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protest against it, I imagine that I do not stand alone, but am only echoing the sentiments of very many, and some of these no mean Archaeologists, among whom I am proud to enumerate Aubrey and Stukeley of old time, and of our own day, the late Dean of Hereford, and that prince of Anglo-Saxon scholars, the late Mr. Kemble; both of whom (unless I very much misunderstood them at the time) as well as many other influential members of the Institute who were present on the occasion, gave it as their opinion, not that the sepulchral theory as regarded Silbury must be abandoned, but only that we failed to prove it to be something more than theory, by not being so fortunate as to hit upon the exact spot in our excavations. With considerable diffidence of my own knowledge of the subject, but backed by such well-known names, I proceed to give a short description of the great tumulus, and then to consider its probable origin: remarking by the way, that gigantic as the work is, we can find no allusion to it in any early writer, unless we accept the suggestion (for which there seem to be scarcely sufficient grounds,) that possibly the “heaping the pile of Cywrangon” mentioned in the Welsh Triads, as one of the three mighty labours of the island of Britain, may be applied to Silbury."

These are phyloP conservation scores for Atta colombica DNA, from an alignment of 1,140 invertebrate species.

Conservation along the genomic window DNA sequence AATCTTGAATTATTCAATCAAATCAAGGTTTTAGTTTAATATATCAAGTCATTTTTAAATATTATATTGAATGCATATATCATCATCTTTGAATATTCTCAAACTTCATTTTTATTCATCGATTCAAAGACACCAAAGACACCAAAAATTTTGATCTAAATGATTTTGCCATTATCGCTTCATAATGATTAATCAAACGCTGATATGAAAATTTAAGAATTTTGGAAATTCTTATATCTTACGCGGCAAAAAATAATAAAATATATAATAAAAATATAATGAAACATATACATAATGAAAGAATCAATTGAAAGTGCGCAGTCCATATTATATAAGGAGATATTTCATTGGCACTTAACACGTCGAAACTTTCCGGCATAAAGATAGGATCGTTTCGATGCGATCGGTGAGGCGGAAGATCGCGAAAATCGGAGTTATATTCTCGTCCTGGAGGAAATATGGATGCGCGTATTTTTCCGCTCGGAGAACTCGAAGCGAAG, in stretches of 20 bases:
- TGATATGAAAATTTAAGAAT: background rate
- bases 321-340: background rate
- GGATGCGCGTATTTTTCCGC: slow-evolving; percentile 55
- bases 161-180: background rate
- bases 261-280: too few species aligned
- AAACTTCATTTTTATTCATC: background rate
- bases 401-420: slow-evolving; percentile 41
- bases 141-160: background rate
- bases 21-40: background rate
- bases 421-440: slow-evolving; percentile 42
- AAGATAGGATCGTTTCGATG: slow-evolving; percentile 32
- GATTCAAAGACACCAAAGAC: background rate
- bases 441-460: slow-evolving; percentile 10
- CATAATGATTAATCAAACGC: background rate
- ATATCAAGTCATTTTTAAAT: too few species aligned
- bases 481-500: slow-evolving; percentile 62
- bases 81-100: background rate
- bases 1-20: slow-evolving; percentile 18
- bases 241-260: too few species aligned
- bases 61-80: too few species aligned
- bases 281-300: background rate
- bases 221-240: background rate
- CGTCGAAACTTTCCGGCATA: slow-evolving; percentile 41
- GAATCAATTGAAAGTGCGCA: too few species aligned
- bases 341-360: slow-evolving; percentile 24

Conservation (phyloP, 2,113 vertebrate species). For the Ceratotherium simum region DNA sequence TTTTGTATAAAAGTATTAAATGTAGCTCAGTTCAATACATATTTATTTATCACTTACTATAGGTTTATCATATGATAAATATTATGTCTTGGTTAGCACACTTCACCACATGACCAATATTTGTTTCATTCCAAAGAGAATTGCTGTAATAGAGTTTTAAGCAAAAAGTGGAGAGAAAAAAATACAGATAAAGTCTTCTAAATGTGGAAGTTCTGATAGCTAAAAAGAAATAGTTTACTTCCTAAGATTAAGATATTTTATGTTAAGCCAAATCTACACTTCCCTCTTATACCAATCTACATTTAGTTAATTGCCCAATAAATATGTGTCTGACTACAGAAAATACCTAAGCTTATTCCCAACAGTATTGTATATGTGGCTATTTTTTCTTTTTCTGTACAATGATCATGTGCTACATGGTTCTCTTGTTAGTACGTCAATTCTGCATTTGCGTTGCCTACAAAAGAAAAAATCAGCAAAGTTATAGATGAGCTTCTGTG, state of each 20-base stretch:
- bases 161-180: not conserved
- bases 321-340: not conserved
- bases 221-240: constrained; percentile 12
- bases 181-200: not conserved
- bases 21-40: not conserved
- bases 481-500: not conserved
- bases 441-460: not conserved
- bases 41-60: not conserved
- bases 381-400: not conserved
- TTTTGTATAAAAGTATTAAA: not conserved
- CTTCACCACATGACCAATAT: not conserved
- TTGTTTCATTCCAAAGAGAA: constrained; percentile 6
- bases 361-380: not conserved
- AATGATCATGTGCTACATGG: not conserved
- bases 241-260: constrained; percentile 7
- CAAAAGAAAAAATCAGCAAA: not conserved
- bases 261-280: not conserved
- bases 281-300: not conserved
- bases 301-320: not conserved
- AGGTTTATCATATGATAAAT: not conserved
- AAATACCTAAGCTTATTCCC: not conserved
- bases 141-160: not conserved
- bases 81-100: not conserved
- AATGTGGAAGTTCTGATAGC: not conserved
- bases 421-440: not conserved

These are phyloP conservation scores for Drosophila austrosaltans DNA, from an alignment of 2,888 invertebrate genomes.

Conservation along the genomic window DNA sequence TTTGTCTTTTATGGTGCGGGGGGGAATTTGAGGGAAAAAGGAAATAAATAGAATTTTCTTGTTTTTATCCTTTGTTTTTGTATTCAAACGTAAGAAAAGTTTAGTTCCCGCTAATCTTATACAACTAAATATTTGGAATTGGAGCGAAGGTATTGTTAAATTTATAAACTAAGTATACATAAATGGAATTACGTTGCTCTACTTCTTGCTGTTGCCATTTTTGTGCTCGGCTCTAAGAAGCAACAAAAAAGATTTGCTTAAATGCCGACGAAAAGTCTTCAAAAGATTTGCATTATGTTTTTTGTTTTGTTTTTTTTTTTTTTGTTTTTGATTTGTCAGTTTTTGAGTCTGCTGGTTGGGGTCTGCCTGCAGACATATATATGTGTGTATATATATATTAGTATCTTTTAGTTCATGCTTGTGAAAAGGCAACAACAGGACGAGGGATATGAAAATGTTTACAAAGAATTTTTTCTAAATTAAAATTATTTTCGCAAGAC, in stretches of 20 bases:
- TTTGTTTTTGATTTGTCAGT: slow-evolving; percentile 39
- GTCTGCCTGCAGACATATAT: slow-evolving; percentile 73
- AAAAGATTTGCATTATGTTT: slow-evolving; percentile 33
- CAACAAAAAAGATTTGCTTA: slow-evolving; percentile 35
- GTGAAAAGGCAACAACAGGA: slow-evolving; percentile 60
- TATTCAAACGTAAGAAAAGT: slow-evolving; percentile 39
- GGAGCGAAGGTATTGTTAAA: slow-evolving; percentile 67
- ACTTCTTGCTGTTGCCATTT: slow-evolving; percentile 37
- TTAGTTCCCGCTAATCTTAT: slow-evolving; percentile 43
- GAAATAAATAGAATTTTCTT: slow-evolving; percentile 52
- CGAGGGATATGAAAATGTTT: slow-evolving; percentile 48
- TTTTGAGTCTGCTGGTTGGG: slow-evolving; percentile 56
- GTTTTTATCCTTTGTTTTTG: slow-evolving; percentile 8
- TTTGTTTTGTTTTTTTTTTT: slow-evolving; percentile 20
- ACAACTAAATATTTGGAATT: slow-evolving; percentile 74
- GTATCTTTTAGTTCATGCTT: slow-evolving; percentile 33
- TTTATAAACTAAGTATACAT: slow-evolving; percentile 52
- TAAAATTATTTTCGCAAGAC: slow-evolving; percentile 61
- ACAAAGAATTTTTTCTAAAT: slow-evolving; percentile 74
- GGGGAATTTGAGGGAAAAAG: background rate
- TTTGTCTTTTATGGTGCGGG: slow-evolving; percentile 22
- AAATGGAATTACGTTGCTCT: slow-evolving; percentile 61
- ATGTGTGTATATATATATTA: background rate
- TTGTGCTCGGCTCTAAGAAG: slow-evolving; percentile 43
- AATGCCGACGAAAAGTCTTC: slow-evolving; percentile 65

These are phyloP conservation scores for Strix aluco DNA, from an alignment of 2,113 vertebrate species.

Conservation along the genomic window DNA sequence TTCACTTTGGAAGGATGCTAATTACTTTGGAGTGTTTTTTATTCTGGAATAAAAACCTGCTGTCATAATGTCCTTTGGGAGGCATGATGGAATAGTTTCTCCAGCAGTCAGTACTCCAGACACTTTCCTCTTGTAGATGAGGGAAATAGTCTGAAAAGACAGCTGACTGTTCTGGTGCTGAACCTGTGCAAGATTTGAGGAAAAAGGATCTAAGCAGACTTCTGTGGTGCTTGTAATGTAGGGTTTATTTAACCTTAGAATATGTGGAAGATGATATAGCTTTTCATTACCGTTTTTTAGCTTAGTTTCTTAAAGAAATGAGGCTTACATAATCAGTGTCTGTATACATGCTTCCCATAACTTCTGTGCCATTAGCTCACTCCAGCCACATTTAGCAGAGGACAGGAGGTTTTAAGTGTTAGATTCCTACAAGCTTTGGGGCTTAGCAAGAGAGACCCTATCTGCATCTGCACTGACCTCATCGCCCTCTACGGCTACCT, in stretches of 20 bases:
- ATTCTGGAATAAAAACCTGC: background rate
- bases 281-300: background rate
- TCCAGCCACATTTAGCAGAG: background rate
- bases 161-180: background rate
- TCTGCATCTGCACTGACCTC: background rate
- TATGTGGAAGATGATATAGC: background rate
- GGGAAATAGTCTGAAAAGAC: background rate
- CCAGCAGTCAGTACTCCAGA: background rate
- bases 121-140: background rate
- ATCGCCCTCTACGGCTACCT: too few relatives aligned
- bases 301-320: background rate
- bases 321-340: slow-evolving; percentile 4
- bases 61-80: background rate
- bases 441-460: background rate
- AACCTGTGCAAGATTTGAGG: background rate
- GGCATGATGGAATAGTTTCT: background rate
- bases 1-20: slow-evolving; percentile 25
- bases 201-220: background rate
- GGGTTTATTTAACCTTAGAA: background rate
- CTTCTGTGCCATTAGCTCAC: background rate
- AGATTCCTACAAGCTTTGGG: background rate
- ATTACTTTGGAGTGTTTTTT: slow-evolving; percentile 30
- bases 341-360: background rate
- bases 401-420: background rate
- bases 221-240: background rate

SILBURY stands on the extreme edge of a short spur or promontory of down, jutting out Northwards towards Avebury, and is nearly South of the great Circle, and midway between the extremities of the avenues:* that is, assuming that there was a second avenue, and that it ended where Stukeley fancied. Its general mass is composed of chalk, earth, and rubble taken from the surrounding soil, and is covered with the short close turf for which our downs are so famous:” but by the kind assistance of Mr. Cunnington (who also furnished me with some of the details of the accompanying section) I am enabled to give an accurate description of the com

1 Sir R. C. Hoare's Ancient Wilts, ii., 83. Davies' Celtic Researches. * Stukeley's Abury, p. 41. “Abury illustrated,” by William Long, Esq., M.A., in Wiltshire Magazine, vol. iv., p. 337. * Professor Buckman found forty species of plants on Silbury Hill, and considers that it furnishes a good example of the flora of a limestone district.

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